PCOS- what is it?
PCOS stands for Polycystic ovary syndrome. It is one of the most common hormonal disorders in women of child bearing age.
PCOS occurs in women only and generally starts at around puberty. It occurs in upto 10% of all women. The exact cause of PCOS is not yet known but it occurs due to a combination of genetic and environmental factors. It is thought to develop due to hormonal imbalance- high male hormone levels, insulin resistance and raised insulin level.
What are its symptoms?
- Menstrual problems- Periods are irregular or sometimes absent. Some patients get heavy bleeding.
- Acne- PCOS patients get severe acne on face (especially jawline and lower half of face), chest, shoulders, back. These often do not respond to the conventional acne treatments and have to be given hormonal treatment.
- Hirsutism- the hormone imbalance in PCOS causes excess hair growth leading to thicker and darker facial hair and more hair on the chest, belly, and back.
- Alopecia- PCOS patients often develop female pattern hairloss.
- Skin tags
- Cysts in ovaries detectable by ultrasound of pelvis.
- Infertility due to decreased or no egg production by ovaries. The rate of miscarriage is also higher in PCOS cases.
- Obesity– Nearly half of all women with PCOS are clinically obese.
- Increased muscle mass, voice deepening in severe cases.
- Diabetes, Hypertension (High blood pressure), Elevated blood fats (hyperlipidaemia), Cardiovascular disease especially coronary artery disease.
It was once thought to be only due to an ovarian defect as it was associated with enlarged polycystic ovaries, hence its name polycystic ovary syndrome. However, it is now known that PCOS may occur in women with normal sized ovaries and polycystic ovarian changes can be found in women with normal menstrual cycles.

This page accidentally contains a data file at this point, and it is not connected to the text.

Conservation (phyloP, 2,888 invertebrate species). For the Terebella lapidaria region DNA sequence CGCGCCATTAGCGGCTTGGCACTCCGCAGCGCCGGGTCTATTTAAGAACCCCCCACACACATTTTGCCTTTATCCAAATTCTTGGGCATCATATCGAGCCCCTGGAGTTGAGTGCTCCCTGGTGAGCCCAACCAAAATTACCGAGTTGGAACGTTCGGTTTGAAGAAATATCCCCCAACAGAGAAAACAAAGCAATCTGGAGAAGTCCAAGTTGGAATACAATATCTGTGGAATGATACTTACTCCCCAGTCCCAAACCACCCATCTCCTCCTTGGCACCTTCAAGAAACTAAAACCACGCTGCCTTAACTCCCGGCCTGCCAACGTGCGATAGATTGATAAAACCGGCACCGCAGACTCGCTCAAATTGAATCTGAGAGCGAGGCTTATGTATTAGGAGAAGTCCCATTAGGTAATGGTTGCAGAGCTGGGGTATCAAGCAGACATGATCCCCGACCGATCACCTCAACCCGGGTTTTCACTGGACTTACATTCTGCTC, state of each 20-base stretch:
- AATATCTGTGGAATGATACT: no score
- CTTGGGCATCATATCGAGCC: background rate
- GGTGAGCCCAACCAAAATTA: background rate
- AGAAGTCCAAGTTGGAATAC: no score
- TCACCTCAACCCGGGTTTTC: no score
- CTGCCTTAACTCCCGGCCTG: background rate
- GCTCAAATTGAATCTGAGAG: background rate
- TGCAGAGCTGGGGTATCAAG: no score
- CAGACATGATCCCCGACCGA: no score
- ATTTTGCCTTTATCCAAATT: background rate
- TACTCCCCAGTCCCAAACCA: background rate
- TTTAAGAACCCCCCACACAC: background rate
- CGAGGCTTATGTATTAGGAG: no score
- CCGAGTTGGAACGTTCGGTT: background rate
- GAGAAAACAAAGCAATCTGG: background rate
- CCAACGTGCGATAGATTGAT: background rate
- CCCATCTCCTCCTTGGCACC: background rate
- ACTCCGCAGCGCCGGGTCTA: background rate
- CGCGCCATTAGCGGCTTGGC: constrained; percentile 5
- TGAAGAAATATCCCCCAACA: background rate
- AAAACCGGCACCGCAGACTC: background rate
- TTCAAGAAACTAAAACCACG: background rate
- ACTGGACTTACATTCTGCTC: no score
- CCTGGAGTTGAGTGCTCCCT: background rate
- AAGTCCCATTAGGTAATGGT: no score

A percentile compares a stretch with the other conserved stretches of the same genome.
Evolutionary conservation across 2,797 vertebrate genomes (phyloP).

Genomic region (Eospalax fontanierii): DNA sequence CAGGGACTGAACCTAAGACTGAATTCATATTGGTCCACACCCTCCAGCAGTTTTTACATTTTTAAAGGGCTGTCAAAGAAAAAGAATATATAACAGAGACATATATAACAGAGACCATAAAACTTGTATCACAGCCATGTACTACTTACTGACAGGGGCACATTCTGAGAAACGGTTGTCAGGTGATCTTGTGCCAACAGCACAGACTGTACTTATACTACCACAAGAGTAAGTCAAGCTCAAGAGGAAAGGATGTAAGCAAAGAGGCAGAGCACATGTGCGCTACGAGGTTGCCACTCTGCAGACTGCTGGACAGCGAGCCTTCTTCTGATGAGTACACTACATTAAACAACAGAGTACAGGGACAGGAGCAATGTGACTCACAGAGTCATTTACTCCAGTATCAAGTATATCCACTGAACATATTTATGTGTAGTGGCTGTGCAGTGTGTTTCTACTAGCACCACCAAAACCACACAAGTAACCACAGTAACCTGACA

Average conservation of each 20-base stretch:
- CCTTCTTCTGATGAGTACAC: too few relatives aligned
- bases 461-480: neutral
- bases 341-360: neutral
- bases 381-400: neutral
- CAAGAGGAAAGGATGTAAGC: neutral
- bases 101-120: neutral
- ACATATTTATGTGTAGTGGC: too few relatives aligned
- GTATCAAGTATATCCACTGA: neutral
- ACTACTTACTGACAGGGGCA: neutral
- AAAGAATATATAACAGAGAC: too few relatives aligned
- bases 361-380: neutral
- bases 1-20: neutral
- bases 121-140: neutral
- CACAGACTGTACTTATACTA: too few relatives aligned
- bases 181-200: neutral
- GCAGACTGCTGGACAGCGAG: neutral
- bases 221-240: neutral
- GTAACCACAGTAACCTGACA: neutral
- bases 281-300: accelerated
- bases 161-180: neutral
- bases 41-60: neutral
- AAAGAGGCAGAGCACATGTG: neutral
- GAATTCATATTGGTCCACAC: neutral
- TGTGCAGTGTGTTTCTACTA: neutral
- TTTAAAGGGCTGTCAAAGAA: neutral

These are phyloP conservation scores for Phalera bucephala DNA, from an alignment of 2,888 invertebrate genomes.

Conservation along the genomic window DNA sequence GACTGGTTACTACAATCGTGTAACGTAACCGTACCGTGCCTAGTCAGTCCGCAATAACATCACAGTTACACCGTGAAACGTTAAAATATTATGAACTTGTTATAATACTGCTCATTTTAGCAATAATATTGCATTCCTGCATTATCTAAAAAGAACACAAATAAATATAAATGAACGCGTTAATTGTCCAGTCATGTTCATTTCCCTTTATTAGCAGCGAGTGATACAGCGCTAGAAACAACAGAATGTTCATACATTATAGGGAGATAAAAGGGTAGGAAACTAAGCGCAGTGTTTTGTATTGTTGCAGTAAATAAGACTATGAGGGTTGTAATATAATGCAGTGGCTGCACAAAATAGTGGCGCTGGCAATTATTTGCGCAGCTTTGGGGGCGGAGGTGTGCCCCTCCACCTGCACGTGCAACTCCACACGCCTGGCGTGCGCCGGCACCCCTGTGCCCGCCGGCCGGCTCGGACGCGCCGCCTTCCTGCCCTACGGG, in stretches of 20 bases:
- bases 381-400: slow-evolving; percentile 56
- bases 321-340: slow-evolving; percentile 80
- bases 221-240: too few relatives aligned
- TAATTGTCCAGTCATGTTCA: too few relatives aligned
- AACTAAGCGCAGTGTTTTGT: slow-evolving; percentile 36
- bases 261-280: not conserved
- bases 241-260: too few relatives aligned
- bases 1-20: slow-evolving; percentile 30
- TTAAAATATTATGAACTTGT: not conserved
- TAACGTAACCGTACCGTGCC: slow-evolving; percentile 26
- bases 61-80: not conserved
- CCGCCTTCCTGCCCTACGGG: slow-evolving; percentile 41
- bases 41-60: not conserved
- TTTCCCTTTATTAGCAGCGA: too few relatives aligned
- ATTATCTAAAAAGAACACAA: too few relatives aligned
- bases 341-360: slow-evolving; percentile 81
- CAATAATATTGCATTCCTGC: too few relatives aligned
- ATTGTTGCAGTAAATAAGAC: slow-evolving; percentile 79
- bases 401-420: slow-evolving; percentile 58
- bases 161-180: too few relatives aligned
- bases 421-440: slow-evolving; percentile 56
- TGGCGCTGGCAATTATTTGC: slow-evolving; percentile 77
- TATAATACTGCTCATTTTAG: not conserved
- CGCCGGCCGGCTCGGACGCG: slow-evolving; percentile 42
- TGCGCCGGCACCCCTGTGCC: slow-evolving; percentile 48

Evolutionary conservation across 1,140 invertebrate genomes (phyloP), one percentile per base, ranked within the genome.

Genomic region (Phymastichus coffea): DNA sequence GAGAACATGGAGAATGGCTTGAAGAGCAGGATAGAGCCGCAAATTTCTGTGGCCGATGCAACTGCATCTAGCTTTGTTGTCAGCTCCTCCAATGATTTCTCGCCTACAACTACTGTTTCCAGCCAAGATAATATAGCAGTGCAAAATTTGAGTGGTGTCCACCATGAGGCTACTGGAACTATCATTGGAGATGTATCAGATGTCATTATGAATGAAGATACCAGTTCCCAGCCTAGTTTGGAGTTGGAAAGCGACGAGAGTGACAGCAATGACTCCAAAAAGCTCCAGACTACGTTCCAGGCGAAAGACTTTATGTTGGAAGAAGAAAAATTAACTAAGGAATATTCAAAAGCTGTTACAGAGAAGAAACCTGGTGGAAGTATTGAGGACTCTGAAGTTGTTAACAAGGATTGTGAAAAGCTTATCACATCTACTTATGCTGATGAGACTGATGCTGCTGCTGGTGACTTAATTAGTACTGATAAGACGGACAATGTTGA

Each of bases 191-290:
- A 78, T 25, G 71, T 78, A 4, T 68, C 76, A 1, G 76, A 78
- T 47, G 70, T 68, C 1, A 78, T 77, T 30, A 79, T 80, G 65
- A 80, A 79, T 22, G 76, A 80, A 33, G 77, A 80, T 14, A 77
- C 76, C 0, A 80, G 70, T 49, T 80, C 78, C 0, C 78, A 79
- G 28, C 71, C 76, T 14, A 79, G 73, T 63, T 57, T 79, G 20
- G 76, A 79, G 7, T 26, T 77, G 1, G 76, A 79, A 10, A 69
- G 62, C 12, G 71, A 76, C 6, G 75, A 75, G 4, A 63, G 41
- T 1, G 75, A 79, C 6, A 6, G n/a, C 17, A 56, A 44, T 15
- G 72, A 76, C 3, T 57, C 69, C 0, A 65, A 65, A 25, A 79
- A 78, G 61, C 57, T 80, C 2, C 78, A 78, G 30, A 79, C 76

How is it diagnosed?
If the doctor is suspicious of PCOS, certain tests have to be done. These include Hormone levels (FSH, LH, Prolactin, Testesterone, 17 hydoxyprogesterone, DHEAS, Insulin level, cortisol, thyroid hormones), Blood sugar, Ultrasonography of pelvis, Lipid profile. These tests help doctor to rule out other causes of hormonal imbalance which can mimic PCOS. They also help in the line of treatment and its monitoring.
How is PCOS treated?
The management of PCOS has to be tailor made for each patient according to the symptoms the patient exhibits and the results of the test.
Weight loss through a low-calorie diet combined with moderate exercise activities is the first recommendation of the doctor. This helps in decreasing the insulin resistance and also reduces the cardiac and diabetic complications.
The drugs prescribed will depend on the test results and the symptoms of patient.
Oral contraceptive pills (OCP) are often prescribed to PCOS patients for about 6-12 cycles. These are given not to prevent pregnancy but to streamline menstrual periods and hormone levels.
Metformin is prescribed to decrease insulin resistance.
Other commonly prescribed drugs to control the effects of hormone imbalance include Spironolactone, Cyproterone acetate etc. Any hormone deficiency or excess are controlled with drugs.
Acne is treated with regular acne medications in addition to the hormonal treatment.
Laser hair reduction to reduce unwanted hair is often required.
Drugs may also have to be given to treat infertility.